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The goal of this business case is to explain the Supply Chain Monitoring solution that enables the interaction of different IoT technologies to manage, monitor and control the whole delivery process of goods. Starting with the journey from the farm, through all the delivery routes, warehouses and shops onto the customer’s fork.
In a typical manufacturing/supplying product company, both management and working teams face many challenges, ranging from employee safety or security of the equipment, to minimizing the time spent on optimal use of storage space. An important aspect is also the efficiency of work, as well as the possibility of reducing the negative effects of a potential incident on the company’s premises.
Hotel employees are exposed to dangerous situations. In some US states, a law has been introduced that imposes the implementation of technical solutions that allow for locating an employee quickly in case of an emergency. The idea is to introduce ‘panic buttons’ carried by hotel staff. When the safety button is pushed, a system enables real-time location of the person in danger.
The Internet of Things (IoT) is rapidly transforming the world, delivering connectivity and new experiences in our daily lives. In addition to changing everyday experiences, IoT also provides organizations with innovative ways to gain and apply data-driven insight. This digital feedback loop is fueling a new wave of improvements to operations, products, and experiences. As the benefits of IoT become more apparent, forward-thinking leaders are turning their attention to the spaces we inhabit. In offices, hospitals, schools, factories, and retail spaces around the world, building owners and their tenants are looking to increase energy efficiency, optimize space utilization, and improve productivity through IoT initiatives. Already, nearly 50% of developers, owners, and occupants believe that a smart building strategy will become a competitive differentiator in the commercial real estate market.1 And as smart buildings and spaces become more ubiquitous and interconnected, they pave the way for entire communities and smart cities built on a foundation of IoT-enabled insights.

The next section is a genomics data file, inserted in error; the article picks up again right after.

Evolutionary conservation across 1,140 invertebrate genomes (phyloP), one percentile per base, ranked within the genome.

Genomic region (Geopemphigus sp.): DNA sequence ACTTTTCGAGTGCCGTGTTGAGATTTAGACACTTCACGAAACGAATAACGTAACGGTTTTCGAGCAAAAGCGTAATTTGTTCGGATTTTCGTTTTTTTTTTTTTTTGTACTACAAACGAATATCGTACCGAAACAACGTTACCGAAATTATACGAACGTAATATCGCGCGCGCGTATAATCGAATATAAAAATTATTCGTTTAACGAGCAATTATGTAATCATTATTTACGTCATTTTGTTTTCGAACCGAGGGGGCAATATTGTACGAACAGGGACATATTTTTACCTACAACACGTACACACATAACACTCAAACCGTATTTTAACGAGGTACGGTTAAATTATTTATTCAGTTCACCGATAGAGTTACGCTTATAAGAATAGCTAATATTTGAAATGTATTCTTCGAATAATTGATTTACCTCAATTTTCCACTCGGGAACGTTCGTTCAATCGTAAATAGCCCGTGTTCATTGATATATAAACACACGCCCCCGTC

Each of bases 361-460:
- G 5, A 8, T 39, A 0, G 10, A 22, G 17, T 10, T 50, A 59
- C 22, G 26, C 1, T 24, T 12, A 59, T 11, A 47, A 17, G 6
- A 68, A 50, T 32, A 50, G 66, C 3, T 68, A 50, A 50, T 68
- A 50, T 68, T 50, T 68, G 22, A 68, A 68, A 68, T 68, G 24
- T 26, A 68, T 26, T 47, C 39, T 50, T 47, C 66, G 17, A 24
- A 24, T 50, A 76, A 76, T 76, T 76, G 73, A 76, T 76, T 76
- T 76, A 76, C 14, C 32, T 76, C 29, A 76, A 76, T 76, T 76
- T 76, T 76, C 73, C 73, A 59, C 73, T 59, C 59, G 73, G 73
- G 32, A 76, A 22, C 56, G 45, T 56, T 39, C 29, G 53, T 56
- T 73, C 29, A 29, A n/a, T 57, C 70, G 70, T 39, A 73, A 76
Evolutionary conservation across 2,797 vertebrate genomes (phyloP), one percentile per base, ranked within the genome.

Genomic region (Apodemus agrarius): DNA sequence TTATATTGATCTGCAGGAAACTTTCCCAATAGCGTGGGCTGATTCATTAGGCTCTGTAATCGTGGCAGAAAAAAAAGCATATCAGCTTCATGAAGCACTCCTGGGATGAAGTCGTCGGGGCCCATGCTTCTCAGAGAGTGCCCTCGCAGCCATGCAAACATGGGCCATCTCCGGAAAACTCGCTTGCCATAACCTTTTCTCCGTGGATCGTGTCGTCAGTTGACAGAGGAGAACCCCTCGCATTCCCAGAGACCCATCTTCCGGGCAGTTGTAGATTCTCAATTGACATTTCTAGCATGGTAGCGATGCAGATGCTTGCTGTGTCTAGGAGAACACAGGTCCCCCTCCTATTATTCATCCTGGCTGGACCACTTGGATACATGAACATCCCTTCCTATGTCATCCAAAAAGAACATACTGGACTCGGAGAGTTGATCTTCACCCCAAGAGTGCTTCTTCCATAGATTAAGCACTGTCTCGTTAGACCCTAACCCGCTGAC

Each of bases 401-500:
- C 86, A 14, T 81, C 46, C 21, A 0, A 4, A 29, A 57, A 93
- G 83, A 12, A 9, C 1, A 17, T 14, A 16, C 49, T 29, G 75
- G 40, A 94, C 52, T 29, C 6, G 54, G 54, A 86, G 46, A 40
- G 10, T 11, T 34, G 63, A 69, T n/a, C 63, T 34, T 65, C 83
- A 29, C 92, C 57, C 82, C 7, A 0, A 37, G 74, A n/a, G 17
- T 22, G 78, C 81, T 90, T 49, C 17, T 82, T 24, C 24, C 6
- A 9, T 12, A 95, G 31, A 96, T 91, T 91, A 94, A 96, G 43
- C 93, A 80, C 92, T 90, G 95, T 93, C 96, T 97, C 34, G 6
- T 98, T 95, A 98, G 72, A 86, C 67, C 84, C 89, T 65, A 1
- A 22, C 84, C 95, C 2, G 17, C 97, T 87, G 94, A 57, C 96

Digital transformation in manufacturing requires companies to fundamentally alter their business model and operations. This whitepaper provides hands-on guidance on how manufacturers can implement cloud-native industrial solutions on Microsoft Azure. The approach is based on the adoptions of open standards to innovate and connect the dots between manufacturers’ partners’ systems and their own—within the well-proven requirements of the ISA-95 environment.
Microsoft created the IoT Signals series of reports to give the industry a holistic view of the IoT ecosystem providing insight into adoption rates as well as benefits and challenges. The goal of these reports is to better serve our partners and customers, as well as help business leaders develop their own IoT strategies, and to provide the most up to date research on IoT use across countries and industries.